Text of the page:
What Bitcoin's New Exchange (Day) Traded Fund Means

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by Tyler Durden
Monday, Oct 18, 2021 - 04:10 PM

Submitted by @bit_hedge,

While nobody has missed the discussion surrounding a possible Bitcoin ETF this year and the subsequent 40% rally this month as prospects materialized, discussion in some circles has already turned to doubt in the success of what has now become the first approved crypto ETF by the SEC - one investing in Bitcoin futures.

Following SEC Chair Gensler’s apparent nod towards a Bitcoin ETF operating within the bounds of CME traded futures, giants such as ProShares, VanEck, and now Cathie Wood quickly threw their hats into the ring for a chance at getting approval for such a product. This week, speculation hit a fever pitch as CME Bitcoin futures saw their largest jump in open interest since last year and Bitcoin options stretched to all time high volumes, culminating finally in the confirmation of approval for ProShares’ filing as the following Bloomberg headlines hit on Friday afternoon:



So with with the ETF going live as soon as today, questions are flying as to whether it will measure up to current vehicles such as the Grayscale Bitcoin Fund which is pushing $40B in assets under management, and if inflows into futures contracts will have as much of an impact as they’d have going into spot.

The good news is that there certainly is a mechanism for futures inflows to lift the price of Bitcoin. Via the popular ‘basis trade’ allowing directionally neutral firms to net double digit APY in a yield starved world by buying spot Bitcoin and selling CME futures against it, a renewed premium on Bitcoin CME futures would serve to attract more traders towards this strategy and hence more spot Bitcoin would be bought. There is no doubt that such a relationship between futures buys and spot buys would be less than 1:1, but nonetheless the effect does exist.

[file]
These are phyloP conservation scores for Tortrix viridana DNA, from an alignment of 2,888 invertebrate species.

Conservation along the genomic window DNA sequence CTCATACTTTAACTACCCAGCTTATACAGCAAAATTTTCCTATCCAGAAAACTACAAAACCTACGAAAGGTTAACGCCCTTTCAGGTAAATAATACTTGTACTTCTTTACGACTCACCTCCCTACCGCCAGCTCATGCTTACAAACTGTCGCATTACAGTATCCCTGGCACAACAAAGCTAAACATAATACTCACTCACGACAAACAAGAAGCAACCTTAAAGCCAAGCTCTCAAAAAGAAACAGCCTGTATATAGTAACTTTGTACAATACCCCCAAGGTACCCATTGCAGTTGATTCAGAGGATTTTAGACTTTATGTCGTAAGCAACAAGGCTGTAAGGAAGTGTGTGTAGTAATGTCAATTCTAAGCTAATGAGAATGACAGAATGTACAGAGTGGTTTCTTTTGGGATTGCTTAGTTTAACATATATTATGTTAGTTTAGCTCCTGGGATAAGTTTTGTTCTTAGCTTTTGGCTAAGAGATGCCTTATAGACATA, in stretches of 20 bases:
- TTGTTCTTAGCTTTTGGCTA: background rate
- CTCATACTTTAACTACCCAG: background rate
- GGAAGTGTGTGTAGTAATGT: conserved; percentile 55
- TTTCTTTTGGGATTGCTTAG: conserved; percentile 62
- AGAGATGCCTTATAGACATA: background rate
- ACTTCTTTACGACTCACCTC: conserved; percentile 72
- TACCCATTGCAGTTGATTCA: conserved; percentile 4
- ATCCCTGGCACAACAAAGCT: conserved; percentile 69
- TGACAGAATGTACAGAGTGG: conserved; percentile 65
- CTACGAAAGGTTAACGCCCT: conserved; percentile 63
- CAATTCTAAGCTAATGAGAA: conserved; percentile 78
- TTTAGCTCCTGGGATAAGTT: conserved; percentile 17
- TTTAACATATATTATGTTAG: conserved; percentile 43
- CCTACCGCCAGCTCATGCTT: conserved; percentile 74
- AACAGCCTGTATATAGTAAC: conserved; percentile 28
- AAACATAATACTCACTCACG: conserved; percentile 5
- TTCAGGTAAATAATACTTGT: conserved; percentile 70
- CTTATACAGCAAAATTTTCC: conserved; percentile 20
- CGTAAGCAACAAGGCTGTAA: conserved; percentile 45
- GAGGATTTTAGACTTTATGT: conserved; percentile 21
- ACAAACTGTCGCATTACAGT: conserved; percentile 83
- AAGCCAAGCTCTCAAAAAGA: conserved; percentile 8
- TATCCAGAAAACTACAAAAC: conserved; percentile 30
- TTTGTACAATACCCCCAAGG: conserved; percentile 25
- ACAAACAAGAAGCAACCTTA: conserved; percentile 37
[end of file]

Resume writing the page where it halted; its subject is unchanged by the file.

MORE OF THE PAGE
The bad news is that the efficiency of a futures-based ETF in an asset which typically trades in brutal contango (forward prices higher than spot) needs to be questioned. Per ProShares’ prospectus,

‘The Fund generally seeks to invest in “front month” CME Bitcoin futures contracts. “Front month” contracts are the monthly contracts with the nearest expiration date. CME Bitcoin Futures are cash settled on their expiration date unless they are “rolled” prior to expiration. The Fund intends to “roll” its CME Bitcoin Futures prior to expiration. Typically, the Fund will roll to the next “nearby” CME Bitcoin Futures. The “nearby” contracts are those contracts with the next closest expiration date.’

And while many have expressed concerns, no one has offered a quantification of the problem until now. Simulated by mirroring the fund’s 0.95% management fee, and by holding the front month CME Bitcoin futures contract until rolling to the next on the Monday prior to expiration, the hypothetical performance of such a product (shown since roughly the launch of CME Bitcoin futures, which coincidentally? debuted at the top of the 2017/18 mania) would look like this:

An investment in such a product at the start of 2018 would have lost almost a quarter of its value against Bitcoin since.

Looking at this underperformance, it becomes apparent that in the long run a futures based ETF in a contango-heavy product has an expected value of zero. So if Bitcoin fails to continue posting staggering returns, the chart of this ETF will eventually look like that of many other futures-based ETFS: down and to the right.

United States Oil Fund vs. front month crude oil contract

Which makes it painstakingly obvious that the approved ETF is not suitable for long term investment, and serves only as yet another way for day traders to partake in the exact highly speculative’ activity that Gary Gensler regularly criticizes. And since ‘uber-wealthy’ Gensler, ex-Goldman Sachs, (how else would he have gotten his current position) knows all too well how this contango effect plays out, one has to wonder what exactly his angle is in approving such a product.